The universities in Europe that I’m familiar with offer specialized education. If you’re a really good student in France or England, you go to a university and study one topic in-depth. Maybe history, maybe law, maybe economics. My friends in Europe chose one topic before they enrolled.
In America we have schools like that. But we also have the liberal arts college system, and liberal arts programs within larger universities. If you’re a really good student, chances are you will be at a school which will require that you sample broadly. Even if you’re set on becoming a lawyer, you’ll still have to take some math classes. Even if you know chemistry is your calling, you’ll still have to read Faulkner and Shakespeare.
The breadth and interdisciplinary nature of the American system probably provides more intellectual excitement, although also contributes to the swaths of English and philosophy majors who spend their 20’s wandering aimlessly. The European system provides deep knowledge to a student in a given area which probably aids in their job search early on, but also prevents students from the broad exposure which might set off new creative sparks. To oversimplify, the liberal arts system in America promotes intellectual curiosity whereas the European system promotes specific career tracks.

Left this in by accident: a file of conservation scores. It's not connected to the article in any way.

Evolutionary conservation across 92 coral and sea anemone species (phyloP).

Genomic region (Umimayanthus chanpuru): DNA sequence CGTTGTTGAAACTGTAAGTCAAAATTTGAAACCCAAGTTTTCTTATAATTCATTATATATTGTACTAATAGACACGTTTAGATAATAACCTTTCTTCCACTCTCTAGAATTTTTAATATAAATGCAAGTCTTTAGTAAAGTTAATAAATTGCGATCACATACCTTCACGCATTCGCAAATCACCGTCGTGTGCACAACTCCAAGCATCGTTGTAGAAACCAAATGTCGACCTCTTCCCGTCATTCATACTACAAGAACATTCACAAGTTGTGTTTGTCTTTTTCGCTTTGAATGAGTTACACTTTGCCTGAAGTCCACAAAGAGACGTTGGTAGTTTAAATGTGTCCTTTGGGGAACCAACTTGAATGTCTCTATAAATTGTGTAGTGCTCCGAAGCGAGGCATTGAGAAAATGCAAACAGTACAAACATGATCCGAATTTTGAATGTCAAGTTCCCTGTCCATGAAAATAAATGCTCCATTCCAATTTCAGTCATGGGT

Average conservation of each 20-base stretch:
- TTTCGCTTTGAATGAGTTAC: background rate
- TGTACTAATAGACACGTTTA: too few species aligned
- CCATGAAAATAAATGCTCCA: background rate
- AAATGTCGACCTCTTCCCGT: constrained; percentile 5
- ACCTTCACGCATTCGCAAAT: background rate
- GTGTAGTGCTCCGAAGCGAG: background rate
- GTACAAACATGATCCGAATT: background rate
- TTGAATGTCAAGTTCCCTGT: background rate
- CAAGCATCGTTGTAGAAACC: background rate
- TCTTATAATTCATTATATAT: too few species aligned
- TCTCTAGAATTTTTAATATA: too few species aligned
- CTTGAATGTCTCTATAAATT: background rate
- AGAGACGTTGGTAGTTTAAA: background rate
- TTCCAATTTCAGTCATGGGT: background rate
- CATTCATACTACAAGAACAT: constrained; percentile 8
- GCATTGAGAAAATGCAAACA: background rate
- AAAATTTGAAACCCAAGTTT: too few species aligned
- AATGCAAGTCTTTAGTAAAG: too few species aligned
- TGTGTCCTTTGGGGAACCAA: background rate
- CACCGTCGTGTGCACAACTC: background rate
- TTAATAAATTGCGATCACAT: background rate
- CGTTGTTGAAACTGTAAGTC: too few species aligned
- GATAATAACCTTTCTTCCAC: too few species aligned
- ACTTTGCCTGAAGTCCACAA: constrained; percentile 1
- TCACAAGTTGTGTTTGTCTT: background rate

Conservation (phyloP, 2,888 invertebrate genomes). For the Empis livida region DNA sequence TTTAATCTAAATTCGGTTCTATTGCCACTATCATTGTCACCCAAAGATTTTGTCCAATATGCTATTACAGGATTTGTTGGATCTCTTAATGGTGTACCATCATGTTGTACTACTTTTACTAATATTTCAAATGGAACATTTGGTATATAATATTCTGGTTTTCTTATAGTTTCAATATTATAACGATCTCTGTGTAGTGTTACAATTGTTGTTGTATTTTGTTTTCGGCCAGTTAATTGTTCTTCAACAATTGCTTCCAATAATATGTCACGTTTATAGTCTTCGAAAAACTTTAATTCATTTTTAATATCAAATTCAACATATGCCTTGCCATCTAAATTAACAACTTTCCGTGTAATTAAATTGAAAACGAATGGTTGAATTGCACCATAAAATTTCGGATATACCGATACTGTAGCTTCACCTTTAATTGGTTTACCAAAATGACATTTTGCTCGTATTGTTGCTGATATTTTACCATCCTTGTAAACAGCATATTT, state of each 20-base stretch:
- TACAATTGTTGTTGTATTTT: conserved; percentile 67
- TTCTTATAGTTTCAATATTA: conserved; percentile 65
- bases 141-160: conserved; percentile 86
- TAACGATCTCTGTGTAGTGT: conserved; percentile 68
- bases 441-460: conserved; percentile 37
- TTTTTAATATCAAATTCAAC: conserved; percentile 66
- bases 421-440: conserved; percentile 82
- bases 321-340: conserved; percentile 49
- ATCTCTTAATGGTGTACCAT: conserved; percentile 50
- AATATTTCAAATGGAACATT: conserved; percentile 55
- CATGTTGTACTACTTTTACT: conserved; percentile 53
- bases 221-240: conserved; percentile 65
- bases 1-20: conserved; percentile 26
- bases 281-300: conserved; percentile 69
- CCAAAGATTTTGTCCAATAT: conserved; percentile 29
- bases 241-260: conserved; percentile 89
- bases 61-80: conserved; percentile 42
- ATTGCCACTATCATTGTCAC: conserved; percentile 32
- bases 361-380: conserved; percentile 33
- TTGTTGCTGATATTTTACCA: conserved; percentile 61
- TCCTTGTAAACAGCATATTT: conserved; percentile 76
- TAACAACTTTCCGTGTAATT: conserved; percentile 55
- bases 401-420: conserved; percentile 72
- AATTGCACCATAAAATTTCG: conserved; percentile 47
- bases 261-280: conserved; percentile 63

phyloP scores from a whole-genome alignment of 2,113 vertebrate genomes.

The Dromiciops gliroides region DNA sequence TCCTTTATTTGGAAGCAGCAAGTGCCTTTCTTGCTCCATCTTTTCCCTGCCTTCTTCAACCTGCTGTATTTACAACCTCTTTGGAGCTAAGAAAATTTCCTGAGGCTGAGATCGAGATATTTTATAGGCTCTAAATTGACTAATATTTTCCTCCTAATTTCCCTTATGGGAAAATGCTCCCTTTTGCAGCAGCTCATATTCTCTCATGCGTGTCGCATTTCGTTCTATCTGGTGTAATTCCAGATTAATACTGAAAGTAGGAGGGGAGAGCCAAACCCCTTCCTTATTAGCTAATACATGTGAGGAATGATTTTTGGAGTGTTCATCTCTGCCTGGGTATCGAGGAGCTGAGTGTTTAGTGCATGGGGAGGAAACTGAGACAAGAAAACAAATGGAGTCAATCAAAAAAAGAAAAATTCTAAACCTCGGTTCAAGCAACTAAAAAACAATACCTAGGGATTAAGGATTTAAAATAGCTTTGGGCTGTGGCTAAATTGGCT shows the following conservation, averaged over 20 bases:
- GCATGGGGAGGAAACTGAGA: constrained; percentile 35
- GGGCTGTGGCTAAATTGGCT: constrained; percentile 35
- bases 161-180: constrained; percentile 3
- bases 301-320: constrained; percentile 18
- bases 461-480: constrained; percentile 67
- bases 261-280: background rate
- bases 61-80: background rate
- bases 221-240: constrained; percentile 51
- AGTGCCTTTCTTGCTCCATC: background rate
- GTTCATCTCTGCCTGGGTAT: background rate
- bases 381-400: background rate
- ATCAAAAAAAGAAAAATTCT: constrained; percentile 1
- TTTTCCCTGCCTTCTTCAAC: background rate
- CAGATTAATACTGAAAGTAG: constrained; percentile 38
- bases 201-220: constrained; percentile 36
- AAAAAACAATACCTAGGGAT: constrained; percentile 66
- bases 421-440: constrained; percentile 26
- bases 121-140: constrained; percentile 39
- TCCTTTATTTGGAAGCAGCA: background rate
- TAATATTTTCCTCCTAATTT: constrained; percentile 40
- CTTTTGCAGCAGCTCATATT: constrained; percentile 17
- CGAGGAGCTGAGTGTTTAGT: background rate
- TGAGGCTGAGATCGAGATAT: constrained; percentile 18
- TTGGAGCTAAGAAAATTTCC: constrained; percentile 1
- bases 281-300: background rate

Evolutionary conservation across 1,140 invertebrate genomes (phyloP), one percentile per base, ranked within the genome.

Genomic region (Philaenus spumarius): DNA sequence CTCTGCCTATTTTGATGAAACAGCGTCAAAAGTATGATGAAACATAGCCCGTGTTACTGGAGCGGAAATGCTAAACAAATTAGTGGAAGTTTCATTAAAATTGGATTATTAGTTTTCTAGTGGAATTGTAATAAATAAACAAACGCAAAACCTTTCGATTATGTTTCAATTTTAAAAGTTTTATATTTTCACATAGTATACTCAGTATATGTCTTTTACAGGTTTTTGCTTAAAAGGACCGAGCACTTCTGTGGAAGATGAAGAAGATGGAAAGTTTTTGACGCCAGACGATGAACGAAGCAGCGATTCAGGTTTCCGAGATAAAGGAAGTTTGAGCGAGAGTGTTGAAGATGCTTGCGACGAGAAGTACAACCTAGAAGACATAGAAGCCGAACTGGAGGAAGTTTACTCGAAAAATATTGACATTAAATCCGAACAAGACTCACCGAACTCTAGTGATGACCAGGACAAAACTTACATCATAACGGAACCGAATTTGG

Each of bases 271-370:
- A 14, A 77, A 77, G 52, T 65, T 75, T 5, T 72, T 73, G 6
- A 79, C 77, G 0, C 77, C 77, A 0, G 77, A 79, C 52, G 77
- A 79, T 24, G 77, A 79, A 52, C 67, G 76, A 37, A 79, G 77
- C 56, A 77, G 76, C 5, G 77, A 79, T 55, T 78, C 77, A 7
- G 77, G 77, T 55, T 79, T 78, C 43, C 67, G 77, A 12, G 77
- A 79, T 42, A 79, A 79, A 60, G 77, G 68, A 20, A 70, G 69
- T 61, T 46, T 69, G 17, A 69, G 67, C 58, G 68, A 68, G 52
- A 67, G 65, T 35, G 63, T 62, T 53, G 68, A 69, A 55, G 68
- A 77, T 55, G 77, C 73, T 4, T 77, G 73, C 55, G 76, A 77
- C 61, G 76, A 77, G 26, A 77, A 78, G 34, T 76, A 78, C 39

Here’s what trips me up: After higher education — i.e., in adult life — Europe is characterized as the place where career ambition and work come second to the general enjoyment of life and intellectual curiosity. We conjure an image of the French discussing the philosophy of life in an outdoor cafe at 10 AM on a Monday. And America is the place where the meaning of life and intellectualism are second to 80 hour workweeks. Public intellectuals are second to pop culture stars. We obsess about our work.
Does anyone else see this incongruence? Does anyone else find it odd that the inputs in each higher ed system lead to opposite outputs? I realize these are vast generalizations, but still, it’s striking.